It has been a while since I read two books in a row which I really enjoyed, but the following were both really good stories. I read them very quickly because I was so intrigued by the plots.
Once We Were Brothers by Ronald H. Balson
This is a first time novel by a Chicago trial attorney. At times this shows in that the plot and dialogue are very straightforward and lacking in the symbolism weaved in by more experienced writers. But this does not at all take away from the quality of the story.
The story centres on Ben, a Holocaust survivor in his 80s who believes that a prominent Chicago citizen, Elliot Rosenzweig, is in fact Otto Piatek, a Polish boy who was taken in by Ben's family as a child only to turn against them when he becomes a Nazi officer. Ben publicly accuses Elliot and is initially charged though Elliot has the charges dropped, ostensibly because he feels sorry for the old man. But Ben does not want to let the matter drop as he wants Otto to pay for what he did to his family. So a private detective friend, Liam, introduces him to a young lawyer, Catherine, so she can represent Ben in a claim to recover property stolen by Otto during the war.
Catherine tries to get Ben to stick to the facts about what was stolen and how he is sure Elliot and Otto are one and the same but over time gets caught up in Ben's narrative about his childhood, his friendship with Otto, his wife Hannah and what happened to his family during the war. Due to pressure from Elliot's lawyers to drop the claim, she is forced to leave her law firm and handle the case on her own. And together Ben, Liam and Catherine work to prove their case. The book switches from the present day to Ben's memories. Both parts are fascinating and I was anxious to get to the end to see if the case could be proven and, if so, how. I won't give away the ending as the book is worth the read to find out for yourself.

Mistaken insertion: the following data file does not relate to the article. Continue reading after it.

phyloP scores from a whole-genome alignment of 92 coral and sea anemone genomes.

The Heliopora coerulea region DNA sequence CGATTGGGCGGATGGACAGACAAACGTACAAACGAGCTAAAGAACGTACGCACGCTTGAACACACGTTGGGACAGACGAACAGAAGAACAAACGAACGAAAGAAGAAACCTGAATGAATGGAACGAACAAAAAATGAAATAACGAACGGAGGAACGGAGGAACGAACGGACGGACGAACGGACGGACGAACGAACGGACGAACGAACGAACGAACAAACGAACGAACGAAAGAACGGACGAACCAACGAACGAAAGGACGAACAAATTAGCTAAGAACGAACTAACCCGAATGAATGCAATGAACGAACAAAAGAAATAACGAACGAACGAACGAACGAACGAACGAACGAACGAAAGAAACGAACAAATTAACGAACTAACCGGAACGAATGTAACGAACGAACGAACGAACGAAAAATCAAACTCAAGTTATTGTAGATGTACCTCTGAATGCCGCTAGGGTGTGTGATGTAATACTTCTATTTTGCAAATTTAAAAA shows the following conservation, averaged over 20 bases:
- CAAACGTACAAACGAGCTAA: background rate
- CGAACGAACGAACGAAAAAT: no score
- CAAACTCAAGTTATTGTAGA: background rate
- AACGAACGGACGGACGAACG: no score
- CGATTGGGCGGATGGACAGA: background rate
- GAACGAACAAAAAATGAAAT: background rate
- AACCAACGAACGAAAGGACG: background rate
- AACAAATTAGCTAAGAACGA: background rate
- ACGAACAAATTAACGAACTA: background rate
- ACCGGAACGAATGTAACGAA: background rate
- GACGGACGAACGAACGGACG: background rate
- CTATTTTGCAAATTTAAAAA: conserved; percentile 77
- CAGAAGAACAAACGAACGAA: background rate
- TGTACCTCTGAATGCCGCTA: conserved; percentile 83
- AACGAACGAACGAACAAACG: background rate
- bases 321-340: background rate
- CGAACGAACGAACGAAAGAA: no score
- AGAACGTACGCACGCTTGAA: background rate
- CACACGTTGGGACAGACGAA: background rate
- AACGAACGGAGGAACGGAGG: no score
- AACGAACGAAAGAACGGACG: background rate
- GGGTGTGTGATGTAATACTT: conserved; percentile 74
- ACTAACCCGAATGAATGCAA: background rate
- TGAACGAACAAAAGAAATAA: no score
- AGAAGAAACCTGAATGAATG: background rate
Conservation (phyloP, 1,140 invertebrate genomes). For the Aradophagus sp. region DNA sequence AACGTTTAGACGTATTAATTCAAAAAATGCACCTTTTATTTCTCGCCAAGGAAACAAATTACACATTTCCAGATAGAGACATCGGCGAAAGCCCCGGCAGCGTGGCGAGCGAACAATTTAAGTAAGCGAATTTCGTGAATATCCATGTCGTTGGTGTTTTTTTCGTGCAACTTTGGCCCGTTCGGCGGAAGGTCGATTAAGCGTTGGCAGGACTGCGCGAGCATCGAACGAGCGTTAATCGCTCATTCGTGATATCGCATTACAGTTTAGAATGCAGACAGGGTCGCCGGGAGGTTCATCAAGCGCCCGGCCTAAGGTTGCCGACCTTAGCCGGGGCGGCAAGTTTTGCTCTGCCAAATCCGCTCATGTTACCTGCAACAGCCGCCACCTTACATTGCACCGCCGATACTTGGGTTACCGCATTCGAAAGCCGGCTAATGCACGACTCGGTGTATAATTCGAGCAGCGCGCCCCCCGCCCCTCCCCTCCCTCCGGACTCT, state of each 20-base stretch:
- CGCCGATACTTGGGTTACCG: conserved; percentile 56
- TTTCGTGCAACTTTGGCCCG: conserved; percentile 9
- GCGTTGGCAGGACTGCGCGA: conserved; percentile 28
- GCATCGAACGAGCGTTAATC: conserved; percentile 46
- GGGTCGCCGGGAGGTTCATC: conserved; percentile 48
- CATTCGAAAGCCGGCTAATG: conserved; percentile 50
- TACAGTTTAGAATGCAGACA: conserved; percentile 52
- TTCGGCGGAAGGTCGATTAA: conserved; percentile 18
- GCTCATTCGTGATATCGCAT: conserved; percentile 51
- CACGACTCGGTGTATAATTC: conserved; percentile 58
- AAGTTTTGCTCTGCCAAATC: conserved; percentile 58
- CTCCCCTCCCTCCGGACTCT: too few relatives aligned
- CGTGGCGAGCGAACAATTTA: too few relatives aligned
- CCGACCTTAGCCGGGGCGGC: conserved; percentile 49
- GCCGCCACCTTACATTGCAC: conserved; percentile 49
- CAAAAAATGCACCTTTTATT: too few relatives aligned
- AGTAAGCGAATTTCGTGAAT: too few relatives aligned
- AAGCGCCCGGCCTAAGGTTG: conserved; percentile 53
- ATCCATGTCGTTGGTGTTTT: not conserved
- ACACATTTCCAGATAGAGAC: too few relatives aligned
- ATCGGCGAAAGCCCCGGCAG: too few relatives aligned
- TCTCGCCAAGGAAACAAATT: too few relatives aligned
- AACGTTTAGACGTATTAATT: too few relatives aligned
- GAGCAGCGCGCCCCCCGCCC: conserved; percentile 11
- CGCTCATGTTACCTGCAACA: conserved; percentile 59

All Our Names by Dinaw Mengestu
This book also deals with the lingering impact of war but a far different one. A young man, whose name we never learn, moves from Ethiopia to Uganda in the 1970s to try to attend university in Kampala. Instead he is slowly drawn into the African revolution by the only friend he makes, Isaac. Isaac gives the protagonist a series of names, the professor, Langston, Ali and eventually his own name, Isaac. The book alternates chapters between telling the story of the two young men in Africa and the fake Isaac's new life in the American midwest where a young woman, Helen, is assigned to be his social worker to integrate him into society but eventually falls in love with him despite knowing much of what he tells her is not the truth.
The story of how a poor, naive boy gets caught up in someone else's revolution is not unusual but it is written so well that I couldn't wait to see how he eventually became the Isaac in America on false pretences. I also loved how we never actually learned his name - such a stark reminder of how you can lose your identity just when you have set out to find it.
Powerfully written without being at all preachy, this is a great story of the impact of colonialism and its aftermath.